Depending on how a company was dissolved, there are two methods to restore a company to the Companies House register: administrative restoration and restoration by Court Order. A recent case has raised the question about the effect of administrative restoration on a terminated contract to which the dissolved company was party to.
In Bridgehouse (Bradford No 2) v BAE Systems Plc  EWHC 1768 (Comm) the High Court had to decide the effect of the Companies Act 2006 (CA 2006) and in particular the provisions relating to administrative restoration which state that a dissolved company’s restoration to the register deems it never to have been dissolved in the first place.
In this particular case, BAE Systems Plc (BAE) agreed to procure the sale of two properties by one of its subsidiary companies to Bridgehouse (Bradford No 2) (BB2) for £93 million at a future date. This was documented by a written agreement between BAE and BB2. The agreement gave BAE a right to terminate in certain circumstances including if BB2 was struck off the Register of Companies or was otherwise dissolved.
A few years after entering into the agreement, BB2 was struck off the register for failure to file its accounts. Two days later, BAE served notice terminating the agreement. An application to restore BB2 by administrative restoration was then made successfully and BB2 commenced arbitration proceedings challenging BAE’s termination of the agreement on various grounds.
Companies Act 2006
The CA 2006 (and previous company law) makes clear that the restoration of a company can retrospectively change the legal character of events that happened between the company’s dissolution and restoration. Much of the previous case law pre-dates the introduction of the administrative restoration process in the CA 2006 but the rulings concern similar statutory provisions and again make clear that restoration of a company can affect certain events retrospectively. For example, in Orchidway Properties Ltd v Fairlight Commercial Ltd  EWHC 1716 (Ch), the High Court held that a contract had not been repudiated by the dissolution of one of the parties to it, as this was to ignore the purpose of restoration, which was to keep the company’s commercial relationships on foot. The court also held that any termination of the same contract due to it being frustrated as a result of the dissolution was also reversed by the party’s restoration.
After careful consideration however, in this case the High Court held that where a party exercises a right to terminate a contract on the grounds that the counterparty to the contract has been dissolved, the later administrative restoration of the counterparty does not invalidate, or reverse, the contract’s termination. The High Court focussed on the following key points:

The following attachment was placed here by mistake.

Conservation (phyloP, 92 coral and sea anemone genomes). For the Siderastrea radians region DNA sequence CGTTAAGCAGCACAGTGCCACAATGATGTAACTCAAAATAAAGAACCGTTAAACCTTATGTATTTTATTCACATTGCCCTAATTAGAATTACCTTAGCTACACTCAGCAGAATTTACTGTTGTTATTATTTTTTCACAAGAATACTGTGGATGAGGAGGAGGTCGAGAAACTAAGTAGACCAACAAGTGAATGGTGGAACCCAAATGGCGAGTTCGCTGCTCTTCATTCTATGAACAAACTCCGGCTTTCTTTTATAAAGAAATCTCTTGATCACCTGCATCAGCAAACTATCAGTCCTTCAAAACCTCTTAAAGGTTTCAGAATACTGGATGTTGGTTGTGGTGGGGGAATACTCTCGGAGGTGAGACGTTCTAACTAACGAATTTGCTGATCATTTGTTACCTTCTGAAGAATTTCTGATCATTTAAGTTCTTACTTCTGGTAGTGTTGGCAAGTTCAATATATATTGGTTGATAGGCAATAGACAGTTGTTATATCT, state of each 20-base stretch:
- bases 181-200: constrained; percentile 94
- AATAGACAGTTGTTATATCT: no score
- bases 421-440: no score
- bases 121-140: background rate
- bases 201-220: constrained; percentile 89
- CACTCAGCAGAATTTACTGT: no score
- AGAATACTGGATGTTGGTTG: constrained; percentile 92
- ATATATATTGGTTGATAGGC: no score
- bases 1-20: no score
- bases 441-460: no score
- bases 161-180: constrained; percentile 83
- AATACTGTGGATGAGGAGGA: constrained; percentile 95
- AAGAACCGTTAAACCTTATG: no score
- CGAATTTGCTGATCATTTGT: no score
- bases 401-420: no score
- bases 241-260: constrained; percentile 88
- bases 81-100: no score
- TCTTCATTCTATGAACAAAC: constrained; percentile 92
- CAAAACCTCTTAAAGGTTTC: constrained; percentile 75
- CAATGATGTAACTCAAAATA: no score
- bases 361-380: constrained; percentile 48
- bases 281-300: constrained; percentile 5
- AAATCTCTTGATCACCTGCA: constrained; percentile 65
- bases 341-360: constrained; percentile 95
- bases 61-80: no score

- The administrative restoration process had been intended to operate in cases where there would be a minimal effect on third parties.
- Previous cases that provided for a very wide effect of restoration were fact dependent. Accordingly, there was no binding authority, or even trend in case-law, that restoration should reverse all direct and indirect consequences of the original dissolution.
- By contrast, the authorities supported the view that restoration could not affect the secondary consequences of a company’s dissolution (such as those depending on another party’s subsequent choice).
- If the restoration process did reverse and invalidate the termination of a contract due to a party’s dissolution, this would deprive the parties of contractual certainty. It would also remove a party’s reasonable right to choose not to continue in business with a party that was insufficiently competent to take steps to remain on the register.
The judgment from this case is an important decision as it clarifies the effect of an administration restoration on a company and in particular on the benefit of contracts lost as a result of its dissolution. It appears that where a contract has been actively terminated by the non-defaulting counterparty then the administrative restoration does not override this express termination. In contrast, the pre-existing case-law still stands which allows a restored company’s contracts to continue where no default or active steps have been taken to terminate since the dissolution.
The court placed a lot of emphasis on the principle of freedom of contract although it would be useful to have a higher court’s authority on the point given how wide-reaching the wording in the CA 2006 is on administrative restoration. As it stands though, this decision gives some useful clarification to the current case-law.
If you would like to discuss a company restoration, then please contact Corporate and Commercial Associate Solicitor Michael Lam by email at firstname.lastname@example.org or by telephone on 0116 402 7240.